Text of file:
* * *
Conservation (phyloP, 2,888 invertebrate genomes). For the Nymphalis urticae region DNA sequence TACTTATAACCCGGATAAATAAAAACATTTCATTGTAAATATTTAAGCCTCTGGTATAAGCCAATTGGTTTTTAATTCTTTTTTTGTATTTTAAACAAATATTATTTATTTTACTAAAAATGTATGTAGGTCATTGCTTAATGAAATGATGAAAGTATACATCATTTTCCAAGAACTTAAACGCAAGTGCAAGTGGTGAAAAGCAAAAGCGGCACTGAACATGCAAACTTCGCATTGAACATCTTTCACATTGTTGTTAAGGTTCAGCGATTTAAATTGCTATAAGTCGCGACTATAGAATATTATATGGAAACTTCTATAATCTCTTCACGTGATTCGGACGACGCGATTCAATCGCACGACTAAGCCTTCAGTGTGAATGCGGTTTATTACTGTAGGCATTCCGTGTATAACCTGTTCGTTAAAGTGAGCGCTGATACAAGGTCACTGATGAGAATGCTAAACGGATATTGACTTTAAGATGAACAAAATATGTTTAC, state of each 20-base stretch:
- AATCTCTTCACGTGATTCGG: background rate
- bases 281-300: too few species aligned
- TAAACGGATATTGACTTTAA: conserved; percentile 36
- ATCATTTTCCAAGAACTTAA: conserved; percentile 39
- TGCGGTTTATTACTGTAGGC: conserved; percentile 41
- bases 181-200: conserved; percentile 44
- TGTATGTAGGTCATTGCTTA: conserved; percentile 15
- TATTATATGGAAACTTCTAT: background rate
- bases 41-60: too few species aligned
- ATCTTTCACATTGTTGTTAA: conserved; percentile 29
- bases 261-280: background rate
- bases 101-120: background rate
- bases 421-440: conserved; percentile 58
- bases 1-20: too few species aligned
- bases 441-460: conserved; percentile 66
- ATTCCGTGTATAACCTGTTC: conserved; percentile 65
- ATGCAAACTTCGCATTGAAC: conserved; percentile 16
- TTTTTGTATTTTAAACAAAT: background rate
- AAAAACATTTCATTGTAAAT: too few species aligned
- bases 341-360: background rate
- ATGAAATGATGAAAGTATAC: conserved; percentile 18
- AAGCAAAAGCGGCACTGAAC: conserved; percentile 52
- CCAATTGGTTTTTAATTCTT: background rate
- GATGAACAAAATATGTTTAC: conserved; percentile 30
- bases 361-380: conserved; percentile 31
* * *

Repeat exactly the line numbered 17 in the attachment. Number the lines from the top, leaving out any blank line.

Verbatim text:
- ATTCCGTGTATAACCTGTTC: conserved; percentile 65